where the sovereignty is undivided; in other words, his efforts ought constantly to tend to maintain the judicial power of the confederation as the representative of the nation, and the justiciable party as the representative of an individual interest.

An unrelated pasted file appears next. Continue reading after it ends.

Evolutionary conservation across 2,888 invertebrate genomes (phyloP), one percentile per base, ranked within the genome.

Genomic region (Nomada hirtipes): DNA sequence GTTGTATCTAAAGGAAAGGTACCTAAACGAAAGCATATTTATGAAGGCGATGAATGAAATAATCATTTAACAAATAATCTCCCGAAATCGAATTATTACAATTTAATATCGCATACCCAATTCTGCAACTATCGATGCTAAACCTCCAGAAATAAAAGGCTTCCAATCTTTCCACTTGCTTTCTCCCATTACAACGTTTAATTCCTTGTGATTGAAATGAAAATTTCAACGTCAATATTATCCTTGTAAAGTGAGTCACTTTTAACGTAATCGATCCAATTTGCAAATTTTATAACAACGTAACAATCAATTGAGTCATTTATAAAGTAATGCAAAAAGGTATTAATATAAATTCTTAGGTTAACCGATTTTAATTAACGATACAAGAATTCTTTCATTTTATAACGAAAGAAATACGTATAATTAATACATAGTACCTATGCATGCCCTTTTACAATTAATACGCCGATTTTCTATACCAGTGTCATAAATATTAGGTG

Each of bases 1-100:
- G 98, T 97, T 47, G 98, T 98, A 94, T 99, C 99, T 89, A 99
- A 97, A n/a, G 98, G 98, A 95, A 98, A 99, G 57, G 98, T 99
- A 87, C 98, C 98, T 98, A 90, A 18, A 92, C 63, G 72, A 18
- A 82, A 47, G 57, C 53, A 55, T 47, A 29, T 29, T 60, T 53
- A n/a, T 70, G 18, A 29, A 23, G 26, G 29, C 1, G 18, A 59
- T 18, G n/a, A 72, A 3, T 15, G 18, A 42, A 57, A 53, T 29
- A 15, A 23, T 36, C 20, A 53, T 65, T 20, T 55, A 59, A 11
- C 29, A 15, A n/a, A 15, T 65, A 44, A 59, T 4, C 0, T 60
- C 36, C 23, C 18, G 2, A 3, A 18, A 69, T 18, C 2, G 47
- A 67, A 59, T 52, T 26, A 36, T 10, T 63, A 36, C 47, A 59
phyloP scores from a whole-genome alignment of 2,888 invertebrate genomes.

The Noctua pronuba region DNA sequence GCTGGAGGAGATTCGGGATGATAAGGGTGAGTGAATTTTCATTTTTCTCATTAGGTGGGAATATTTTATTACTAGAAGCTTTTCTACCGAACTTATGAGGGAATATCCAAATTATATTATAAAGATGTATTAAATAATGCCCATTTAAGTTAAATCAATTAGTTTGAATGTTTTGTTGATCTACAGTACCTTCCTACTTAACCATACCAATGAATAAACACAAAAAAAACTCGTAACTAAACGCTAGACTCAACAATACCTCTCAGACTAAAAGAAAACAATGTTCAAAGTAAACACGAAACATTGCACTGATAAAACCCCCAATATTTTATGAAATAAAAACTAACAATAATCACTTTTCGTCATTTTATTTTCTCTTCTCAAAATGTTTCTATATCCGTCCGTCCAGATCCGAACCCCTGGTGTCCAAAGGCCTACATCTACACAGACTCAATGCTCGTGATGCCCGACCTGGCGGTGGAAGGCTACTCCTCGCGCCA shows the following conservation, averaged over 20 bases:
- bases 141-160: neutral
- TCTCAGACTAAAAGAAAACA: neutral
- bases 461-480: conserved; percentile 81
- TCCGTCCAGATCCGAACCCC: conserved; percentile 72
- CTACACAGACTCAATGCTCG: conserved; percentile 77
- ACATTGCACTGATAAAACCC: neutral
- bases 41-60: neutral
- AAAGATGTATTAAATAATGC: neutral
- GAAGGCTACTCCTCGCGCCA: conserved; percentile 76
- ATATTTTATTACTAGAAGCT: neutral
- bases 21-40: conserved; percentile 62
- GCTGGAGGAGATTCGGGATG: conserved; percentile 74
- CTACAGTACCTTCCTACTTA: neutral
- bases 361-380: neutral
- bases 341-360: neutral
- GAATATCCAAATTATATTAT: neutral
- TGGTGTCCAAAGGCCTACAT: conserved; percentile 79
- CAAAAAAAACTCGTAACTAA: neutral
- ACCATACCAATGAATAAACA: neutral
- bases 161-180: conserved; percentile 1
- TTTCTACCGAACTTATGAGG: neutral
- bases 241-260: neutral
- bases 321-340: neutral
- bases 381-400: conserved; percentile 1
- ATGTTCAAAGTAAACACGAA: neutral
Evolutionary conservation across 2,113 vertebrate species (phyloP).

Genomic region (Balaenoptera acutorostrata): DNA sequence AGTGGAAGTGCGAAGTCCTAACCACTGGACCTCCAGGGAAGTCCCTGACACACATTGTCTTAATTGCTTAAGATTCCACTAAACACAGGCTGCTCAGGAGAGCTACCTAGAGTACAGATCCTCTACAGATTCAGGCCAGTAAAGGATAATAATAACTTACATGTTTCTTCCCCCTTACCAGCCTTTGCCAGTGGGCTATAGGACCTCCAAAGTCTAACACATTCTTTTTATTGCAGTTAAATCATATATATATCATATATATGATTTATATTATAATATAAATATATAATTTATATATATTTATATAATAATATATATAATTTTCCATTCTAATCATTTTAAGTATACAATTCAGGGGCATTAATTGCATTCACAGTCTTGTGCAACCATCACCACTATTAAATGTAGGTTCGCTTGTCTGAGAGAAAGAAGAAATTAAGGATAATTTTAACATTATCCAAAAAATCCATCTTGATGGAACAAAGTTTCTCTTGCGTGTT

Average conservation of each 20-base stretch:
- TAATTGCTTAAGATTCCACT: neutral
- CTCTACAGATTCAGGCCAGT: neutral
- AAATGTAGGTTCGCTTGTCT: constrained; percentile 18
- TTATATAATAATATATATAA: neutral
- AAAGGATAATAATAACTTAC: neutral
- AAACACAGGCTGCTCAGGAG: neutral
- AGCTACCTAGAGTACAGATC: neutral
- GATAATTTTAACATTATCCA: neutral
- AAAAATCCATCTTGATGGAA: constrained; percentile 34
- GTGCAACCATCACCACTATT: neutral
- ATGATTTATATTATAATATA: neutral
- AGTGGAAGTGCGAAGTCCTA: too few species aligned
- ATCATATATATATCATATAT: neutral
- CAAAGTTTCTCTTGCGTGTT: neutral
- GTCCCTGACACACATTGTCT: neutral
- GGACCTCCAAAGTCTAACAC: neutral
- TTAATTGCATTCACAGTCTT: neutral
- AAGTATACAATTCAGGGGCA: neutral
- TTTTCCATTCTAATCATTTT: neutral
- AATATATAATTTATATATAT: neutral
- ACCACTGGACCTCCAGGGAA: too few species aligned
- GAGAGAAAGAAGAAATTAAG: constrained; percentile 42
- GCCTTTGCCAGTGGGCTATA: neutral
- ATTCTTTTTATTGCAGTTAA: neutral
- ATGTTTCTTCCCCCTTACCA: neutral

Every Government, whatever may be its constitution, requires the means of constraining its subjects to discharge their obligations, and of protecting its privileges from their assaults. As far as the direct action of the Government on the community is concerned, the Constitution of the United States contrived, by a master-stroke of policy, that the Federal Courts, acting in the name of the laws, should only take cognizance of parties in an individual capacity. For, as it had been declared that the Union consisted of one and the same people within the limits laid down by the Constitution, the inference was that the Government created by this Constitution, and acting within these limits, was invested with all the privileges of a national Government, one of the principal of which is the right of transmitting its injunctions directly to the private citizen. When, for instance, the Union votes an impost, it does not apply to the States for the levying of it, but to every American citizen, in proportion to his assessment. The Supreme Court, which is empowered to enforce the execution of this law of the Union, exerts its influence not upon a refractory State, but upon the private tax-payer; and, like the judicial power of other nations, it is